doesn't this feels overly familiar to magnetic induction and the current direction...?
coincidence?

dchen2

This seems to say that in 2D, there is one (essentially unique) notion of change for vector fields. In 3D, we had div and curl. So in some n-dimensional space, would there be n - 1 notions of change?

David

I think it's not a coincidence how it is similar to magnetic induction. The magnetic induction is kind of like a vector field that allows you to see the direction and magnitude of the magnetic force at given points

birb

Is there an intuitive explanation for this relationship between curl and divergence?

embl

Would this relationship be relevant for graphics applications?

anag

Are there any more notions of change besides divergence and curl of vector fields in higher dimensions?

coolpotato

Intuitively, if the divergence indicates how much a field is changing in size, curl represents how much a field is spinning, how does the divergence of X equal the curl of X (after rotating it 90 degrees)? Since we are working with 2-dimension fields, it is hard to geometrically picture the divergence and curl. Could you elaborate on what divergence and curl represent in a 3-dimensional space?

dl123

Could you provide more examples of fields that would use this property?

rbm

These ideas can sometimes be useful for sailing (kind-of 3d!)

doesn't this feels overly familiar to magnetic induction and the current direction...? coincidence?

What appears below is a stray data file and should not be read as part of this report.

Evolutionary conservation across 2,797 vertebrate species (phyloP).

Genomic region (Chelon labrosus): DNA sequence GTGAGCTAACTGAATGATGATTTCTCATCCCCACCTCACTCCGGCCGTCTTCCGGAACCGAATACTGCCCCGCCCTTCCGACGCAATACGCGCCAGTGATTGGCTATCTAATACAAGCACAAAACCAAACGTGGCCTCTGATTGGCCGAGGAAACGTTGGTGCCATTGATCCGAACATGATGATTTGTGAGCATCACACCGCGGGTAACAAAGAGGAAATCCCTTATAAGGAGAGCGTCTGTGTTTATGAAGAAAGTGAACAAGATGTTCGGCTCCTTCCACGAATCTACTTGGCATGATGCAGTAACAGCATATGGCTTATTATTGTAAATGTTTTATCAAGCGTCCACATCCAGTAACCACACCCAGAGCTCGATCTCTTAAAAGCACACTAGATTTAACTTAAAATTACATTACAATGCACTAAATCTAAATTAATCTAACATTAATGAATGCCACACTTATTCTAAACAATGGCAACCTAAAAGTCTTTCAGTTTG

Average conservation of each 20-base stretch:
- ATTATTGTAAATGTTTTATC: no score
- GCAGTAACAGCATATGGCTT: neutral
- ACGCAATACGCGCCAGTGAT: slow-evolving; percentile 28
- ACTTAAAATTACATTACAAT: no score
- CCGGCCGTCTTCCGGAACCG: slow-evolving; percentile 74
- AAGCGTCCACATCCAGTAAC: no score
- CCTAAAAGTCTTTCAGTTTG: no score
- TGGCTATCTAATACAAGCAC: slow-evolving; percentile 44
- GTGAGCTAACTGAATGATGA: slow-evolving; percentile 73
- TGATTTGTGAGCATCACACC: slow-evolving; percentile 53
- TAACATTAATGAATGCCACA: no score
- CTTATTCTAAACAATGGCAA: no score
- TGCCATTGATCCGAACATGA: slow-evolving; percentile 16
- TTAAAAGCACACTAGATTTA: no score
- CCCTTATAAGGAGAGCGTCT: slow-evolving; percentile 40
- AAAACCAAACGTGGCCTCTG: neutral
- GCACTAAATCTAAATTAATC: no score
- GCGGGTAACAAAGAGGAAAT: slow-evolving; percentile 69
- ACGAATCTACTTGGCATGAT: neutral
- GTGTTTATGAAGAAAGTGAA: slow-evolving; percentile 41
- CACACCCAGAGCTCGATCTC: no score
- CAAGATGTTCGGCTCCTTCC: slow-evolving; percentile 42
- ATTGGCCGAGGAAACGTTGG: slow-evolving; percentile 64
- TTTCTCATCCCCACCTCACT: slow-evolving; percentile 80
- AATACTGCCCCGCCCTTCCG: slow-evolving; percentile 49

This seems to say that in 2D, there is one (essentially unique) notion of change for vector fields. In 3D, we had div and curl. So in some n-dimensional space, would there be n - 1 notions of change?

I think it's not a coincidence how it is similar to magnetic induction. The magnetic induction is kind of like a vector field that allows you to see the direction and magnitude of the magnetic force at given points

Is there an intuitive explanation for this relationship between curl and divergence?

Would this relationship be relevant for graphics applications?

Are there any more notions of change besides divergence and curl of vector fields in higher dimensions?

Intuitively, if the divergence indicates how much a field is changing in size, curl represents how much a field is spinning, how does the divergence of X equal the curl of X (after rotating it 90 degrees)? Since we are working with 2-dimension fields, it is hard to geometrically picture the divergence and curl. Could you elaborate on what divergence and curl represent in a 3-dimensional space?

Could you provide more examples of fields that would use this property?

These ideas can sometimes be useful for sailing (kind-of 3d!)

How curl does 90 degree rotation in more than 2d?